The transformation of a caterpillar to a beautiful butterfly through metamorphosis is one of the most amazing transitions in nature.

Butterflies are a large group of insects, belonging to the order “Lepidoptera”, which means “scaly wing” in Greek. Butterflies are insects, which means that they have six legs, a set of antennae, and three parts to their body (the head, thorax, and abdomen).

We will learn more about the various stages of metamorphosis in the life cycle of a butterfly in this article. Let’s look at how a butterfly transforms through the :

  • First stage: Egg. 
  • Second stage: Larva (CATERPILLAR).
  • Third stage: Pupa (CHRYSALIS). 
  • Fourth stage: Adult butterfly.

First Stage: The Egg

The Egg stage starts when the female butterflies lay their eggs on or near the leaves or stem of plants. Butterfly eggs vary in size and shape, but most are surrounded by a protective hard shell.

Butterflies’ eggs are tiny. They are as tiny as the tip of a pencil. The shapes of eggs can be round, oval, or cylindrical. Each egg hatches and transforms into a single butterfly. 

Second Stage: The Larva “Caterpillar”

The larva stage begins when a tiny worm-like caterpillar hatches from the butterfly egg. Caterpillars begin as a little bit larger than their egg. The caterpillars eat too much, they have huge appetites. They can grow 100 times their original size.

Caterpillars can be smooth, hairy, or wrinkled. They can also have colourful or plain skin. Caterpillars grow so fast they outgrow and shed their skin 4-5 times during this stage.

The caterpillar’s first meal is the eggshell and after that, they eat the leaf they were born into. Butterflies’ body mass increases over 100 times larger than their original birth size. This development is called “instar”. The caterpillar’s outer layer “Cuticle” is removed.

What does Molting Mean?

The skin on a caterpillar does not grow, so when they need bigger skin, they spin a pad of silk, attach their hind legs to it, and walk out of their old skin. This process is called moulting. 

Third Stage: Pupa “Chrysalis”

The Pupa stage of the butterfly life cycle begins when the caterpillar fully grows and surrounds itself with a cocoon called chrysalis or pupa. During this stage, the old body parts of the caterpillar go through an amazing change called Metamorphosis.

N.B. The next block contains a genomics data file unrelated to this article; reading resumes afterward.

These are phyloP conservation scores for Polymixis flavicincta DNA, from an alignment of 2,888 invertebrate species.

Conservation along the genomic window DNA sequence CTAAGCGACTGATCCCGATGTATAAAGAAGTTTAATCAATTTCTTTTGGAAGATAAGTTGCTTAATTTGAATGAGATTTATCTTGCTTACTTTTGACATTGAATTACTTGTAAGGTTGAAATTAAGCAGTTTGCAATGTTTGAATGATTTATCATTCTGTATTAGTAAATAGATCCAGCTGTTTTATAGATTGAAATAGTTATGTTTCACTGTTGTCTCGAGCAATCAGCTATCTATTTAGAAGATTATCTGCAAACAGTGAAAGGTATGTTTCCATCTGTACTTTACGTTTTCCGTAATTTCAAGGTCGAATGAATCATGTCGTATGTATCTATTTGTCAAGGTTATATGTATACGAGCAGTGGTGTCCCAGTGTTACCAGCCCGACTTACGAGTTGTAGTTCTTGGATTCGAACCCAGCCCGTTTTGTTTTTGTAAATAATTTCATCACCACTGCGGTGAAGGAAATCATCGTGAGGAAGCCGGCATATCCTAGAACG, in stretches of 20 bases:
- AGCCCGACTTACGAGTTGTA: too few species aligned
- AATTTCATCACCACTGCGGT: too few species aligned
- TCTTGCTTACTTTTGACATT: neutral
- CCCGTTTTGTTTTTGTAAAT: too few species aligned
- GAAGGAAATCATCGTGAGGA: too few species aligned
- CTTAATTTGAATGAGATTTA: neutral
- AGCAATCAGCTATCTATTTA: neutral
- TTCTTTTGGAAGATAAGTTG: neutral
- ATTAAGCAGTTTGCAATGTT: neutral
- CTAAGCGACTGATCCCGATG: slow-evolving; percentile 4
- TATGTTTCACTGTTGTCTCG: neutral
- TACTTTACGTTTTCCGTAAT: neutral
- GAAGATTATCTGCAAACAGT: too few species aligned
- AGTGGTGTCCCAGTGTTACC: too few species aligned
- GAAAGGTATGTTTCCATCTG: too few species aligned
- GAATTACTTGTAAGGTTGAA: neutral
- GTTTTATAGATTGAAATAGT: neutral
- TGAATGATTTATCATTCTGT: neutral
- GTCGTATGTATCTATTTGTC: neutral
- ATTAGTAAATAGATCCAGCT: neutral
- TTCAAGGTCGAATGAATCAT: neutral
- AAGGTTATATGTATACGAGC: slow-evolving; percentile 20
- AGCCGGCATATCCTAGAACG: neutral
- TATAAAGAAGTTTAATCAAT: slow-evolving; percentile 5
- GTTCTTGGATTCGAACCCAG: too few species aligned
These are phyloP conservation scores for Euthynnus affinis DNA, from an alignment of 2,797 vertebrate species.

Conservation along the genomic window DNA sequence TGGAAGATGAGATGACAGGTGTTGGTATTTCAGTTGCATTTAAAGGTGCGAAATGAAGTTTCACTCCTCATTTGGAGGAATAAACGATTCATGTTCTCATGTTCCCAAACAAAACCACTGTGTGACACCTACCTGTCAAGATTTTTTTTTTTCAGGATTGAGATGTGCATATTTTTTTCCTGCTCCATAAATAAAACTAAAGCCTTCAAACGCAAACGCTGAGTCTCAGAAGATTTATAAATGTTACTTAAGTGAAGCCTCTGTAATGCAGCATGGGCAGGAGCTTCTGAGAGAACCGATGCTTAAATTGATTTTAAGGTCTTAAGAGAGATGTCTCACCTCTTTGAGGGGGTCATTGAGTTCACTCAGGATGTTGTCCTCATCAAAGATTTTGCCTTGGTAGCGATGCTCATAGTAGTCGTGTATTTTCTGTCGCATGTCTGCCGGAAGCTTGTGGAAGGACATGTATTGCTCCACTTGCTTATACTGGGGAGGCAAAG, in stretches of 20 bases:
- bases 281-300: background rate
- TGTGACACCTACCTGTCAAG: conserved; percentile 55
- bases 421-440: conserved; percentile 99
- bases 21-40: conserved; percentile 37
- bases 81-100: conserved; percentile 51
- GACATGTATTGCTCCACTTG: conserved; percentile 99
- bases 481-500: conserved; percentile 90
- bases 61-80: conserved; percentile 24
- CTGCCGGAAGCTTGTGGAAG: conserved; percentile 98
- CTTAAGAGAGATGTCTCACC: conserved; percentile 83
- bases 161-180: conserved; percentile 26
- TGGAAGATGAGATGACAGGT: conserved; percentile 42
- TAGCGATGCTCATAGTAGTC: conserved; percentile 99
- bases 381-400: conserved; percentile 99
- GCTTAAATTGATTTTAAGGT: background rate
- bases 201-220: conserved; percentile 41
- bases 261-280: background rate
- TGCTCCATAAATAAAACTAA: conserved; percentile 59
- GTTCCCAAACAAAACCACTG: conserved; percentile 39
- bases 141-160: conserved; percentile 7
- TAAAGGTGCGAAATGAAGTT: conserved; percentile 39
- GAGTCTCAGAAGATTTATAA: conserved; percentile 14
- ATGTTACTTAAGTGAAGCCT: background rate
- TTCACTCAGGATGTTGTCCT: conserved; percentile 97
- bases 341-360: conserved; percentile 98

Chrysalis is a form of vessel in which the caterpillar changes into a butterfly. The larva seeks a safe place when they turn into a pupa. The pupa stage takes about a few weeks to months, depending on different species of butterfly. 

A hard shell is formed around the pupa during this time to save it from any other danger. Inside the pupa, the caterpillar forms tissues, limbs, organs and wings to transform into a butterfly.

Fourth Stage: Adult Butterfly

The adult butterfly stage of the butterfly life cycle is the final stage, which begins when an adult butterfly is fully formed. Now the chrysalis skin starts to get thinner, so the wings of butterflies can be seen.

When a butterfly emerges from a pupa its wings are soft, wet, and wrinkled. The butterfly starts pumping a liquid called “Hemolymph” into their wings so that they become big and strong. Once they are big and strong enough to fly, the butterfly flies in search of flowers to feed on.

Let’s recognize some kinds of butterflies:

The Black Swallowtail Butterfly Life Cycle

The black swallowtail butterfly is one of the most beautiful butterflies in the world. It can be seen from the Gulf of Mexico to southern Canada, and from the Atlantic seaboard westward to Arizona, Southern California, Colorado, and North Dakota. 

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The Black Swallowtail Butterfly feeds on the nectar of the flowers. The caterpillar eats plants in the carrot family such as dill, parsley, carrots, and fennel.

The black swallowtail has two generations a year. The scientific name of the black swallowtail butterfly is “Papilio Polyxenes Pastorius Stoll”. The black swallowtail is found in open areas including fields, parks, and meadows. 

Let’s recognize male and female wings’ colour:

The wings are black with yellow, blue, orange and red markings.

The Black Swallowtail Butterfly Colour
MaleThe male has large and bright yellow-coloured spots across the middle of its wings and a small blue spotted area.
FemaleThe female black swallowtail has more blue and fewer yellow spots on the wings.

Like all butterflies, The Black Swallowtail Butterfly has four stages in its life cycle – the egg, the larva (caterpillar), the pupa (chrysalis), and the adult (butterfly).

The Black Swallowtail Butterfly Life Cycle
Egg stageThe female lays eggs on the larval host plants, which are mainly dill, parsley, and other plants of the carrot family.
After 4 to 10 days a caterpillar (larva) hatches from the egg, depending on temperature and host plant.